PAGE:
A decade ago, The New York Times recalls, hardly any luxury goods were for sale in the lobby of the Sheraton hotel Chengdu, or in the Renhe Chuntian hotel nearby. Now, however, dozens of brands and boutiques fill both locations, as well as the Yanlord Landmark mall, opened in 2010, and Maison Mode. With the luxury markets of tier-one cities now fully mature, brands are expanding into tier-two locations, of which Chengdu is a favorite. But with two new high-end malls expected to open within two years, Chengdu – and second-tier cities more generally — faces the possibility of oversaturation.
“China’s tier-two cities are becoming extremely important. It’s the natural evolution of the market. In Beijing or Shanghai, consumers were already spending a good amount of money five or six years ago. But now consumers in tier-two cities are spending to show off their wealth,” said Max Magni, a principal at McKinsey in Hong Kong. According to Magni’s firm, China recently surpassed Japan as the world’s top consumer of luxury goods. China’s repositioning has a lot to do with the growing spending in China’s second- and third-tier cities.
Chinese luxury consumers are no longer limiting their luxury shopping to trips abroad, where the lack of import duties can make goods 10 to 40 percent cheaper. Instead, to maintain relationships with friends and family, and to treat themselves to a taste of the good life, Chinese shoppers are making purchases close to home and plunking down more money to do so. And small luxury purchases – like accessories – may be more rewarding than large ones, like vehicles and properties. ““You can’t wear your yacht or your car the same way you wear your Cartier watch,” said Paul Husband, managing director of Husband Retail Consulting in Hong Kong.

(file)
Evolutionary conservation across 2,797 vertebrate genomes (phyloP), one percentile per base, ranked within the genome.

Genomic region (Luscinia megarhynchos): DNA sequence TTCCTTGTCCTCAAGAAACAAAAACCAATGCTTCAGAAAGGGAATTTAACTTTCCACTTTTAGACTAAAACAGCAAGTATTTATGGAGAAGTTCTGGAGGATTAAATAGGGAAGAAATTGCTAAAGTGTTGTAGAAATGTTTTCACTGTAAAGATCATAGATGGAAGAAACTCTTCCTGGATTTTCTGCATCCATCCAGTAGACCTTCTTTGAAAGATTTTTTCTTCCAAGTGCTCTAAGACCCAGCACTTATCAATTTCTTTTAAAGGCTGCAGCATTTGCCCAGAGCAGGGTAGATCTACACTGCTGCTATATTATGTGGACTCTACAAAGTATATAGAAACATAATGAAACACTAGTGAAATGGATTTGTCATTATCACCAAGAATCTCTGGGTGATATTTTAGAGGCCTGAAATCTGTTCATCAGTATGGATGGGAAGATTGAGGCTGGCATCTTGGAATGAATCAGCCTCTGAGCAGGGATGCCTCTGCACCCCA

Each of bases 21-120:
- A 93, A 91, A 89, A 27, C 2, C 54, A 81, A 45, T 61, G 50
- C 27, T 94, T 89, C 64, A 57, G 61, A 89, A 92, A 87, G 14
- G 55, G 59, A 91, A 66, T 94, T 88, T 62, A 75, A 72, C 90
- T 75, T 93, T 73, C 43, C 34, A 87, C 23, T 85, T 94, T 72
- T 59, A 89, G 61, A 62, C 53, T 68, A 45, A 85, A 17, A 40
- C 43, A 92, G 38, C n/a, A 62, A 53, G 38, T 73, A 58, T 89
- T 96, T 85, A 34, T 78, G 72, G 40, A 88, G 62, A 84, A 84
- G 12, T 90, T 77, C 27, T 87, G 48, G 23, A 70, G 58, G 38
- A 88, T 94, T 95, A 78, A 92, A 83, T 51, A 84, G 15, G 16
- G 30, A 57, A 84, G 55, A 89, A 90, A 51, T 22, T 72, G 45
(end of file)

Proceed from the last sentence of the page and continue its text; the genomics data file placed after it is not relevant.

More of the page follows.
Starcom MediaVest Group, a global marketing and media company, says that more than a third of China’s luxury goods spending already comes from outside Beijing, Shanghai, and Guangzhou. They also find that consumer spending in first-tier cities will increase by about 8 percent annually, whereas spending in second- and third-tier cities will grow at almost double that rate.
But rapid growth may mean that tier-two cities will soon find themselves inundated. Of Louis Vuitton’s 47 stores in China, 36 are located in second- and third-tier cities. Armani has 300 stores in 60 cities, and Tommy Hilfiger has 105 stores in 79 cities , including the remote autonomous zones of Tibet and Xinjiang.
The experts recommend that brands grow carefully. “Should luxury brands be in tier-two and tier-three cities? Sure,” said Magni, “But select wisely. You don’t want a consumer’s experience in Paris to be any different than in Chengdu.”
photo credit: david chao